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Morgan Stanley prime broker woes seen lasting

Published: 22 Oct 2008 17:54:18 PST

NEW YORK, Oct 22 - Morgan Stanley survived the recent panic in financial markets, but its prime brokerage business may never fully recover.

More than a third of Morgan's prime brokerage assets went out the door during the past month -- some rivals said attrition could be as large as one-half -- as investors unnerved by the credit crunch lost confidence in the bank.

Across Wall Street, hundreds of investment funds that relied on broker-dealers established accounts with commercial banks boasting stronger credit. The moves have shaken up a business long dominated by Morgan Stanley, Goldman Sachs Group Inc and Bear Stearns.

"It's a $2 trillion business and in normal market conditions, people kill themselves to move 1 percent of market share. In recent weeks, probably 35 to 40 percent of global market share has been redistributed," said Alex Ehrlich, global head of prime services at UBS. "Never has there been a more disruptive period."

For years the business of providing credit, clearing trades and providing other support to hedge funds has been a gold mine for Wall Street. As the ranks of hedge funds soared, these clients generated billions of dollars from loans, trades and services elsewhere at a bank.

Yet the collapse of Bear Stearns in March and by Lehman Brothers last month reinforced the importance of doing business with the most stable counterparties.

Notably, funds that relied on a Lehman London-based broker discovered that $65 billion of collateral was frozen when the company declared bankruptcy. Many funds still cannot get access to their money.

"At the end of the day, hedge fund investors are demanding that their hedge fund manager do more business at universal banks with higher credit quality," said Todd Steinberg, head of Americas equities and derivatives at BNP Paribas in New York.

A Morgan Stanley spokeswoman declined to comment on the prime brokerage business.

SAFETY FIRST

The focus on soundness prompted roughly 1,000 funds who did business with Goldman and Morgan Stanley to shift assets to deep-pocketed banks such as JPMorgan Chase, Germany's Deutsche Bank and France's BNP Paribas, according to industry executives.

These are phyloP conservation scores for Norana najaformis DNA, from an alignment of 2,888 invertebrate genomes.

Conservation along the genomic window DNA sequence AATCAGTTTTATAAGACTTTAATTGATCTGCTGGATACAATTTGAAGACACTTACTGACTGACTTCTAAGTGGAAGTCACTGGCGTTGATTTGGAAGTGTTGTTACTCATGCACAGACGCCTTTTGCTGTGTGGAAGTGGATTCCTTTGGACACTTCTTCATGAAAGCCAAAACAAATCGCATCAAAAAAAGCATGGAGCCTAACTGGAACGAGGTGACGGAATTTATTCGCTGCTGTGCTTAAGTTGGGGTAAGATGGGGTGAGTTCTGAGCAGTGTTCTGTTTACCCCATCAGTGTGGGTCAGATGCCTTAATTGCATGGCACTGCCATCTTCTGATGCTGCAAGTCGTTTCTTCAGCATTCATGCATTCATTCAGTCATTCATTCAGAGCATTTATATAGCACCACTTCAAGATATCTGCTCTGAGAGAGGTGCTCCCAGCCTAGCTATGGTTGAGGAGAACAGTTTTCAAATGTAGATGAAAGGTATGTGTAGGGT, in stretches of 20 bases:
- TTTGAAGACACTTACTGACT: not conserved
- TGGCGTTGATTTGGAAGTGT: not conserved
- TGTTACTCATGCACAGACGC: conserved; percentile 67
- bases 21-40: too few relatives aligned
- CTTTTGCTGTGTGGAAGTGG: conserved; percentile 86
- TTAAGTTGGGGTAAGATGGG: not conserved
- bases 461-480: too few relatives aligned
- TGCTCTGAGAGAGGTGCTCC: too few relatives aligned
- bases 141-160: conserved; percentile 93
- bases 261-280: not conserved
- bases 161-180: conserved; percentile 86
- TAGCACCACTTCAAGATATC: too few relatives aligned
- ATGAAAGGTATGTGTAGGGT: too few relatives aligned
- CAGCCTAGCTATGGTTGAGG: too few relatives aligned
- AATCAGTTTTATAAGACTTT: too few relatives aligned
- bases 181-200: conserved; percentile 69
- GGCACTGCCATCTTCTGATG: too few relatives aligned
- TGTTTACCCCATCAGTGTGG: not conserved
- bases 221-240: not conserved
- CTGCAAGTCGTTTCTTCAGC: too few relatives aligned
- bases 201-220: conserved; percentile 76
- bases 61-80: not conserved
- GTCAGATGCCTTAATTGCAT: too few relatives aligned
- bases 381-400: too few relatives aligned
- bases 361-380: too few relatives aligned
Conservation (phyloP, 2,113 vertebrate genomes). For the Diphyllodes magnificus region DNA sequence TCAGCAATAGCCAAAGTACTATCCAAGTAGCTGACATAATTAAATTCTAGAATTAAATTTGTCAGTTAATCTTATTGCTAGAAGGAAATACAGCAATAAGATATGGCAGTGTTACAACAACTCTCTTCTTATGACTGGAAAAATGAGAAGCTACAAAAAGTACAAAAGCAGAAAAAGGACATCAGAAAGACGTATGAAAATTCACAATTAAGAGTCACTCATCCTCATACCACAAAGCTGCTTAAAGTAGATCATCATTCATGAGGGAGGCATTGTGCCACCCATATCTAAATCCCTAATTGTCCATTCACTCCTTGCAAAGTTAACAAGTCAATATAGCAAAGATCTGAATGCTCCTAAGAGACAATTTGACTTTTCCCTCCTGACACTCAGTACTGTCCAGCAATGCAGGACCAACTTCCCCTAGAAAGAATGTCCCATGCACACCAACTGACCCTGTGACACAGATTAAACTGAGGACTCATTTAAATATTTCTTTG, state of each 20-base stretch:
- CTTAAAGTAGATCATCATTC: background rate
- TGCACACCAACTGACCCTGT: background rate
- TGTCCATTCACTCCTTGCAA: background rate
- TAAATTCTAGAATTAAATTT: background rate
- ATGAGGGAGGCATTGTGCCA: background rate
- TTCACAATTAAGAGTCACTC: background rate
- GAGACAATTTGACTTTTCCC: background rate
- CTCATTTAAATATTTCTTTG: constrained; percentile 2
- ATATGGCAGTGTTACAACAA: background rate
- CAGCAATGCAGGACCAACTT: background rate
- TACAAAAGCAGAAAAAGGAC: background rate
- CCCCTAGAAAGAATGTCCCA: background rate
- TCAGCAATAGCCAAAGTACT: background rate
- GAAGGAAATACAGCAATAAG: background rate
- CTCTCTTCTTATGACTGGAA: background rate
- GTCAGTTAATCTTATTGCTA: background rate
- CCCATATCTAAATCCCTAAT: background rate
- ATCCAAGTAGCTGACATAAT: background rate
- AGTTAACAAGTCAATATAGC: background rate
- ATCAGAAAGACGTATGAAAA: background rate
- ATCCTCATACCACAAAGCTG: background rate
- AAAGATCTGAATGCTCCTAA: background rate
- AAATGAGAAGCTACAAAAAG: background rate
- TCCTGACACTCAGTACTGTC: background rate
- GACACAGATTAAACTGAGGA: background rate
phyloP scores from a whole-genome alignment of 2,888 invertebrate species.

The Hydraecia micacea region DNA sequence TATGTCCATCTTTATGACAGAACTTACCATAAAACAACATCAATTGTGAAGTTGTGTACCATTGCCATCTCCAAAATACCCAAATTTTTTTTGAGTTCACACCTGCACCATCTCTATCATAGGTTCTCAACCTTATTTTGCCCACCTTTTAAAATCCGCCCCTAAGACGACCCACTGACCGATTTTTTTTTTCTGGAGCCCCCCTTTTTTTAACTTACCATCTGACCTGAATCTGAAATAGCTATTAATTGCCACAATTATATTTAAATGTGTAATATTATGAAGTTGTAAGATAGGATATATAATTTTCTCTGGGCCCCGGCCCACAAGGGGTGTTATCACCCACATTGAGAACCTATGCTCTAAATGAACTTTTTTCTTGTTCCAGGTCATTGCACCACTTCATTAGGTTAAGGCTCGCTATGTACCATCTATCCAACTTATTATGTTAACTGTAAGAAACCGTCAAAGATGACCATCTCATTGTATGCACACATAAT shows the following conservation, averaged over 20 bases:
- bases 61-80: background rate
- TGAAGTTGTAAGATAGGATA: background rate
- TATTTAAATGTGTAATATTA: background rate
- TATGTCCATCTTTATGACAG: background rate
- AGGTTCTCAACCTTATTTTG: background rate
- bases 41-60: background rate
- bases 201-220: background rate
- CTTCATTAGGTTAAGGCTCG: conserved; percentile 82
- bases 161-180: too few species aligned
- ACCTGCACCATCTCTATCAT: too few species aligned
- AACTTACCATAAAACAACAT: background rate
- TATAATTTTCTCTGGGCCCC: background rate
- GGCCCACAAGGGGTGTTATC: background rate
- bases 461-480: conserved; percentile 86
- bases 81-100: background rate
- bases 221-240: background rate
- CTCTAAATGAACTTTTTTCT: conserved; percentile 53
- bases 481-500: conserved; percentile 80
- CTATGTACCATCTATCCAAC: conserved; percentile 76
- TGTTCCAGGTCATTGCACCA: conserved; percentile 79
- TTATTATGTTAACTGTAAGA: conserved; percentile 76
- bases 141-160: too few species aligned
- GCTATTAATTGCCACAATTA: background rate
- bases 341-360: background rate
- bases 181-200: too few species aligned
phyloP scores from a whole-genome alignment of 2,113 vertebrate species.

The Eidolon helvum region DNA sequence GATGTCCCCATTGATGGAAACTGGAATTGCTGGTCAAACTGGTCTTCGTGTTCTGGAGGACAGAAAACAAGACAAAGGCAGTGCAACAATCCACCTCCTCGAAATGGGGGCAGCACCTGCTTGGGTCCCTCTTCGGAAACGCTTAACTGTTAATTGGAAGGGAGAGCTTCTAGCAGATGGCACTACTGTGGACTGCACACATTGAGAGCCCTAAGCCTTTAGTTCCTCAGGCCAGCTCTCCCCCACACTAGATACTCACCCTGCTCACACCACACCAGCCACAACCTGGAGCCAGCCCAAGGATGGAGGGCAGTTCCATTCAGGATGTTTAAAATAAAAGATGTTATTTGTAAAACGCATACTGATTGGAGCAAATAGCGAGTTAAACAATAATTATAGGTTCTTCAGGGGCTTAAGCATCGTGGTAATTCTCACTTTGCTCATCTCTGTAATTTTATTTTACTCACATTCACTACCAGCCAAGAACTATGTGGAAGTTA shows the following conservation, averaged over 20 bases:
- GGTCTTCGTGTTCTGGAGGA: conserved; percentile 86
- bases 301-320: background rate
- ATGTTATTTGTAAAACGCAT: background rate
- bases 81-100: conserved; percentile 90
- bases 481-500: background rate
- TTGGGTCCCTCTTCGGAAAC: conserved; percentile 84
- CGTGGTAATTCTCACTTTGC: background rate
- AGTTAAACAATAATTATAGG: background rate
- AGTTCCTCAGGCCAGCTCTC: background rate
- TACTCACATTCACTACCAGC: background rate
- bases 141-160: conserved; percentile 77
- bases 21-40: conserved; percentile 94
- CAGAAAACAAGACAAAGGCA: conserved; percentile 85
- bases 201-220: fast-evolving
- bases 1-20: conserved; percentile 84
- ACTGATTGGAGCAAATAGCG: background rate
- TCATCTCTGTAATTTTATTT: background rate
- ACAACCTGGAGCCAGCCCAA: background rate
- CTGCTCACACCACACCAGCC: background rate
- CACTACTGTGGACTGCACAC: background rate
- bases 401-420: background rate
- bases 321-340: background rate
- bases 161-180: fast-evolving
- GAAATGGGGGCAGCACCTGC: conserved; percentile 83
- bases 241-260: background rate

In a quarterly financial results filing, Morgan Stanley revealed that its prime brokerage business "experienced significant outflows" since the end of August as clients withdrew cash and moved securities.

Goldman Sachs, which also was forced to raise capital and become a commercial bank, has seen much smaller attrition.

One bank benefiting from the trend is JPMorgan, which said it increased prime-brokerage assets by about 25 percent in the last few months. Some of that represented former Bear Stearns clients -- about 40 percent of balances departed back in March -- returning now that JPMorgan owns Bear Stearns.

A number of second-tier players are also gaining market share, including Fidelity Investments, State Street and Bank of New York Mellon's Pershing unit.

Even UBS, which had its own struggles this year and lost hedge fund clients, in recent months has seen in-flows of tens of billions of dollars.

More recently, the exodus slowed as U.S. government moves eased worries about a financial market meltdown, yet credit fears remain high as shown by credit-default swap markets.

The cost of insuring $10 million of Morgan Stanley bonds for five years remains high at $415,000 a year, compared with $250,000 at Goldman and just $57,000 at BNP.

That said, Morgan Stanley says some fund customers have been returning since the bank strengthened its balance sheet with $9 billion of capital from Mitsubishi UFJ Financial Group, converted to a bank and slashed leverage.

Yet Morgan Stanley Chief Executive John Mack last week said the firm's prime brokerage will likely get smaller. As much as 30 percent of the hedge fund industry is expected to disappear amid weak performance and tighter credit, he said.

"When it does, we need to re-size our prime brokerage business," Mack said in a CNBC interview.

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